Essay on Timeline: Federal Reserve System and Central Bank

Submitted By QueenB3000
Words: 1292
Pages: 6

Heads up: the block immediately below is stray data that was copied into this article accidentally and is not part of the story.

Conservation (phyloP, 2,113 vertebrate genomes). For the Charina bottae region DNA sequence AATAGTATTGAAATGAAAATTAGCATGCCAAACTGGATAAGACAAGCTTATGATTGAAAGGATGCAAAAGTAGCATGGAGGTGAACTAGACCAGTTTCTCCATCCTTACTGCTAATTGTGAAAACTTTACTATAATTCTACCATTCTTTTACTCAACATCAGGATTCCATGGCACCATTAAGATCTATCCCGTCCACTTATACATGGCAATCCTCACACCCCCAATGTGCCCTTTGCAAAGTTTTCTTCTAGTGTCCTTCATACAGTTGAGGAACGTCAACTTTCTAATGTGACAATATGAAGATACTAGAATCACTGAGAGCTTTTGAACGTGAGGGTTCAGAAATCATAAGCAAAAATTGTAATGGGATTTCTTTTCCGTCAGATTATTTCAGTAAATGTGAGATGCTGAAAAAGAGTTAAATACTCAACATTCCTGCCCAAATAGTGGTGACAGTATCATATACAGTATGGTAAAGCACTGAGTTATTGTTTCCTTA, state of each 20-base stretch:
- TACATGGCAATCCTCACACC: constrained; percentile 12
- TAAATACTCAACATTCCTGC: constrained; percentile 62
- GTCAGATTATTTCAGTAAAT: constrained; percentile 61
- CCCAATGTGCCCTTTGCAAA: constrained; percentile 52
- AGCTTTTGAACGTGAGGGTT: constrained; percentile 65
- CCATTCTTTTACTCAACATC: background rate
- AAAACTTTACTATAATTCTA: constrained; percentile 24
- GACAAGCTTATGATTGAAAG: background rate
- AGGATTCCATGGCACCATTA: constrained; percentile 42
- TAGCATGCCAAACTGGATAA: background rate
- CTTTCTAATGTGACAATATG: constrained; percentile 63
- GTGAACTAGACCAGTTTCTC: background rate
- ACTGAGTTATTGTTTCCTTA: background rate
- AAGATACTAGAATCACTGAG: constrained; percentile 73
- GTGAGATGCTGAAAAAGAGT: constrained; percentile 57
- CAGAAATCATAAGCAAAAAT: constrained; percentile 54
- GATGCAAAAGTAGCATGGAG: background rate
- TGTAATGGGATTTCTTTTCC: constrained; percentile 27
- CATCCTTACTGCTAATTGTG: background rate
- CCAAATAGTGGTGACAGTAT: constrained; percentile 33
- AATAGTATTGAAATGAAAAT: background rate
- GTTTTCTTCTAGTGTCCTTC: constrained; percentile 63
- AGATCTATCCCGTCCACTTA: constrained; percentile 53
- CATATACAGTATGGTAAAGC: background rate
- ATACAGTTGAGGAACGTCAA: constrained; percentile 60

To finance the American Revolution, the Continental Congress printed the new nation's first paper money. Known as "continentals," the fiat money notes were issued in such quantity they led to price increases, known as inflation which, though mild at first, rapidly accelerated as the war progressed. Eventually, people lost faith in the notes, and the phrase "Not worth a continental" came to mean "utterly worthless." At the urging of then Treasury Secretary Alexander Hamilton, Congress established the First Bank of the United States, headquartered in Philadelphia, in 1791. It was the largest corporation in the country and was dominated by big banking and money interests. Many agricultural minded Americans uncomfortable with the idea of a large and powerful bank opposed it. When the bank’s 20-year charter expired in 1811 Congress refused to renew it by one vote. By 1816, the political climate was once again inclined toward the idea of a central bank; by a narrow margin, Congress agreed to charter the Second Bank of the United States. But when Andrew Jackson, a central bank foe, was elected president in 1828, he vowed to kill it. His attack on its banker-controlled power touched a popular nerve with Americans, and when the Second Bank’s charter expired in 1836, it was not renewed. State-chartered banks and unchartered “free banks” took hold during this period, issuing their own notes, redeemable in gold or specie. Banks also began offering demand deposits to enhance commerce. In response to a rising volume of check transactions, the New York Clearinghouse Association was established in 1853 to provide a way for the city’s banks to exchange checks and settle accounts. During the Civil War, the National Banking Act of 1863 was passed, providing for nationally chartered banks, whose circulating notes had to be backed by U.S. government securities. An amendment to the act required taxation on state bank notes but not national bank notes, effectively creating a uniform currency for the nation. Despite taxation on their notes, state banks continued to flourish due to the growing popularity of demand deposits, which had taken hold during the Free Banking Era. Although the National Banking Act of 1863 established some measure of currency stability for the growing nation, bank runs and financial panics continued to plague the economy. In 1893, a banking panic triggered the worst depression the United States had ever seen, and the economy stabilized only after the intervention of financial mogul J.P. Morgan. It was clear that the nation’s banking and financial system needed serious attention. In 1907, a bout of speculation on Wall Street ended in failure, triggering a particularly severe banking panic. J.P. Morgan was again called upon to avert disaster. By this time, most Americans were calling for reform of the banking system, but the structure of that reform was cause for deep division among the country’s citizens. Conservatives and powerful “money trusts” in the big eastern cities were vehemently opposed by “progressives.” But there was a growing consensus among all Americans that a central banking authority was needed to ensure a healthy banking system and provide for an elastic currency. The 1912 election of Democrat Woodrow Wilson killed the Republican Aldrich plan, but the stage was set for the emergence of a decentralized central bank. Though not personally knowledgeable about banking and financial issues, Woodrow Wilson solicited expert advice from Virginia Representative Carter Glass, soon to become the chairman of the House Committee on Banking and Finance, and from the Committee’s expert advisor, H. Parker Willis, formerly a professor of economics at Washington and Lee University. Throughout most of 1912, Glass and Willis labored over a central bank proposal, and by December 1912, they presented Wilson with what would become, with some modifications, the Federal Reserve Act. From December 1912 to December 1913, the…